Building a railcab
I have been a railway enthusiast for a long time and been playing rail simulators on the computer for years now. Already logged more than 800 hours on Railworks. In 2011, for our open days, I already made a connection between Railworks and a real train cab. And ever since I have been dreaming of having my own cab at home.
A big project that I have finally been able to start. My thanks go out to an NPO that helped me acquire some essential parts. Unfortunately due to the route we have taken, I cannot (yet) show any images of the cab itself. But in the following weeks, while working on the cab, I will make some posts about progress made and solutions created for the problems I come across.
One of the biggest issues is interfacing with the game logic itself. While a way has been figured out to send commands to the game there is yet no simple solution to read out current control states from the game itself. The raildriver interface used to send commands towards the game is only able to read out the speed.
Railworks is using LUA to make some of the game logic work. Every locomotive has its own engine script and this can be used since it contains a function that gets executed on every drawn frame. While the scripting language is undocumented, it is known that a function exists to read out control values. It then becomes easy to save those values into a file on every frame drawn and do readout in the interface software.
Unfortunately there is no automated way of doing this. And given the amount of locomotives around it would be a big task to figure out the available controls and change the scripting files by hand. Furthermore, any update of the game, or any integrity check by steam would revert any change made to the engine scripts. Therefore, one of my first tasks on the software level is to write an app to help me with that.
In order to add to the scripts we first need to know what valid controls are available for a locomotive. While there are no such lists available on the internet I quickly learned that the game holds the information in a retrievable way. Each vehicle has a compressed xml file detailing, among other things, the cab layout (if it is a locomotive) and other aspects of the vehicle. Inside this xml file we find more details about the controls, including the needed names. Fortunately, Railworks delivers the necessary tool to deflate these files back into xml files with a tool called serz.exe. Afterwards it becomes easy to run through the xml document and select the correct nodes. Currently, work is underway to do just that.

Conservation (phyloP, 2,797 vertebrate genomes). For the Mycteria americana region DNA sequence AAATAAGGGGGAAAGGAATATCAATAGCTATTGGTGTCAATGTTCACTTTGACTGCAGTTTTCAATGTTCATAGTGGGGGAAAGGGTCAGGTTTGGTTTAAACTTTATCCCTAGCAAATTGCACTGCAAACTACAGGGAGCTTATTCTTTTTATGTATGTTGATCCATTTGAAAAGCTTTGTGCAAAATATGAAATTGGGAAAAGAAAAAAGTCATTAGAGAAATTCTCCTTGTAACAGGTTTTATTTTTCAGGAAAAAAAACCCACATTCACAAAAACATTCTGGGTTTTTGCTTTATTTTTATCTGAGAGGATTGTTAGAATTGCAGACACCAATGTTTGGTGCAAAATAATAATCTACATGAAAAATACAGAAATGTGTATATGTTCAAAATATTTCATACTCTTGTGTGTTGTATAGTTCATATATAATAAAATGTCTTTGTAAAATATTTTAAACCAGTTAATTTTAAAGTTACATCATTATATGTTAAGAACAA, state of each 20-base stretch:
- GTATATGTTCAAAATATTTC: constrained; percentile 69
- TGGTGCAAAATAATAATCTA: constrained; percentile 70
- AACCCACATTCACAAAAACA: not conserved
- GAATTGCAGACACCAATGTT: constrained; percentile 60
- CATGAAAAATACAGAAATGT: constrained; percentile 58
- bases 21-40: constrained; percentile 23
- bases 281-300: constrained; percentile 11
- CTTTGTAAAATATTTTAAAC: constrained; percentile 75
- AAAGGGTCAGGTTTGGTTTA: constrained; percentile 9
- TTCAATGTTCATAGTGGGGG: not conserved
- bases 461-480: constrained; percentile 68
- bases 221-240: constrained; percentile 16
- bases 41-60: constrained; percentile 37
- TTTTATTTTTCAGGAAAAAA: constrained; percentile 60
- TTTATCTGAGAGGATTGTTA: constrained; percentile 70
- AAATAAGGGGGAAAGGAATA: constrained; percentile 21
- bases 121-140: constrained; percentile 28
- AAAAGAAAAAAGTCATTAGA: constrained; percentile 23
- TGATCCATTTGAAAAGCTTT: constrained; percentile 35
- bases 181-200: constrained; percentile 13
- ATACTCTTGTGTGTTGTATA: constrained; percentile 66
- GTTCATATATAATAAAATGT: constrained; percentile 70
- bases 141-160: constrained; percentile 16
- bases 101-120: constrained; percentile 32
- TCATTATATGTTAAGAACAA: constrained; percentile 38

I am also working on the hardware side of the project. The cabling mess has already started. Control surfaces will not be directly connected to the computer, but will run through a buffer that is optically isolated from the digital IO and non-optical for the analog output (gauges). Biggest question marks here are the brakes since both the controls and the gauges on the equipment I have are pneumatic. I am considering building them that way and installing a small compressor in the cab. But I will finish the electrical side before I start thinking about a world I know nothing about.
Looks tight! Wish you good luck with patching!
Consider the noise and quality though, the smaller and cheaper you go, the more problems you'll have. A silent compressor is used a lot for airbrushing and so but is rather big.
I reccomend a T-max, which can be picked up/delivered for around €110 and might even sound like a train compressor (if built under the cab and/or in a soundproofing box (contact me for a sound sample if you want)
oh, and it easily reaches 10 bar if you don't shut it off in time
[Comment edited on Friday 18 January 2013 15:19]
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